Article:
What’s Loss of Consortium?
If you have suffered an injury in an accident, then it is possible that your injury is a long-term or permanent one that affects your life in several ways. Some people suffer injuries that leave them permanently hurt, disfigured, or unable to do certain things that they were able to do before their accident.
One intimate effect of certain long-term injuries is a loss of consortium. Loss of consortium occurs when family members of an accident victim are deprived of benefits of their relationship with the victim due to their injuries. Examples of loss of consortium for a non-injured spouse include loss of sexual intimacy and affection.
Loss of consortium claims are separate claims that family members of injury victims make alongside personal injury lawsuits. To be successful in a loss of consortium claim, you will likely have to prove permanent or long-term injuries as the result of an accident. If you have specific questions about loss of consortium claims, then it is important you seek the advice of an experienced personal injury attorney.
What Factors Influence a Loss of Consortium Claim?
Loss of consortium claims are considered non-economic damages in personal injury cases. To determine damages, the court will have to consider the victim’s circumstances because of the accident and place a value on their pain. The court won’t simply be looking at bills and numbers to determine the value of a loss of consortium claim.
The court will consider all available evidence in making a valuation, including medical diagnoses, witness statements, and testimony from loved ones. Expert witness and family member testimony are often helpful as the court determines the proper value of your loss of consortium claim.
Who Can File a Loss of Consortium Claim?
Under Texas law, a loss of consortium claim can be initiated by an injury victim’s close family members. The family members who are eligible to file a loss of consortium claim are the spouse, parent, or child of an injury victim. In a claim involving a spouse, the court can award the non-injured spouse damages for loss of affection, companionship, support, and sexual ability from the injured spouse.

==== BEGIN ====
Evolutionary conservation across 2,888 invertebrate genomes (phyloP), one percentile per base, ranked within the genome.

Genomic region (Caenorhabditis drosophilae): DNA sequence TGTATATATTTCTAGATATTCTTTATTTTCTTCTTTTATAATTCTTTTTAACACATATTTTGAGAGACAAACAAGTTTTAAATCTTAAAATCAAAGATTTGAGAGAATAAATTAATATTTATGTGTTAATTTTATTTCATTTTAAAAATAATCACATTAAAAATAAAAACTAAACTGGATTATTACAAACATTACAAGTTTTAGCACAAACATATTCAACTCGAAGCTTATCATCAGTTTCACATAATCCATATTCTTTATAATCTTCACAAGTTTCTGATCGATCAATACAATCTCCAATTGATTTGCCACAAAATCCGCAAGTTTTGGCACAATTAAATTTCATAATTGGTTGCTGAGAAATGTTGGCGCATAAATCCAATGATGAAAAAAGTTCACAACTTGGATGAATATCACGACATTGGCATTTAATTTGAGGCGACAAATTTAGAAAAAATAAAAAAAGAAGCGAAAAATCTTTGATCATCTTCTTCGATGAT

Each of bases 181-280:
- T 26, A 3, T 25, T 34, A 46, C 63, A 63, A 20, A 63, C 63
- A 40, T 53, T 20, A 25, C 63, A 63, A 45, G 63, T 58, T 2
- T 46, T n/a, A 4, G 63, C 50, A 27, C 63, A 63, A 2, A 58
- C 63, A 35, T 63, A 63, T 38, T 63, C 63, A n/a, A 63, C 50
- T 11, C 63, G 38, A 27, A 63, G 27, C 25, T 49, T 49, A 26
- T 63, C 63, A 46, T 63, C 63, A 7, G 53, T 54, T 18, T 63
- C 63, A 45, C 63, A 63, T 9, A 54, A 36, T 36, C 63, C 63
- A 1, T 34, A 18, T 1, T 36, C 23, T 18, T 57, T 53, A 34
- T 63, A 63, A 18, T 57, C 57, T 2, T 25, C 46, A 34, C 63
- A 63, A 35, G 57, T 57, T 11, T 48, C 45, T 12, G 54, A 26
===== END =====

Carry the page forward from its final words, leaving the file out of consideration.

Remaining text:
If a claim is made by an injury victim’s child, the injury must be serious, permanent, and disabling. The court can award damages for the child’s loss of their parent’s love, care, and companionship. It is important to know that any loss of consortium claim that is filed is processed independently from any other personal injury claims. This means that a loss of consortium claim can continue even after other claims are settled in court.
Is There a Cap on Loss of Consortium Claims in Texas?
Loss of consortium claims fall into the category of non-economic damages. There is no cap on how much money you can be awarded in a loss of consortium claim in Texas. There are only caps on loss of consortium or other non-economic damages if your injury occurred due to medical malpractice.
Texas places a $250,000 cap on noneconomic damages in medical malpractice cases. If you or someone you love is the victim of medical malpractice that led to a permanent or long-term injury, then you need to understand what your legal options are. We have experienced lawyers who can help you if this is the case.
Important Things to Consider Before You File Your Loss of Consortium Claim
It is important to be aware of what goes into a loss of consortium claim and what difficulties will likely be involved. Non-economic damage claims such as loss of consortium are often a lengthy, hotly contested process. You may have to discuss your intimate life with your injured spouse relating to sex and other forms of affection.
The defense attorney defending a loss of consortium claim may ask you uncomfortable questions. These inquiries are enough to prevent some people from ever making the claim in the first place. If you are curious about the types of questions that are commonly asked in loss of consortium claims, call us for a free consultation.
Get Your Loss of Consortium Questions Answered in a Free Consultation Today
It is important that you seek the advice of an experienced personal injury attorney as soon as you can if you have legal questions. Loss of consortium claims can be complicated and difficult to deal with. You need to understand all of the implications that are involved when you make a loss of consortium claim. At Stephens Law Firm, PLLC, we offer a free consultation, call (817) 420-7000 or contact our Fort Worth office online today so you can have your case reviewed by an experienced professional.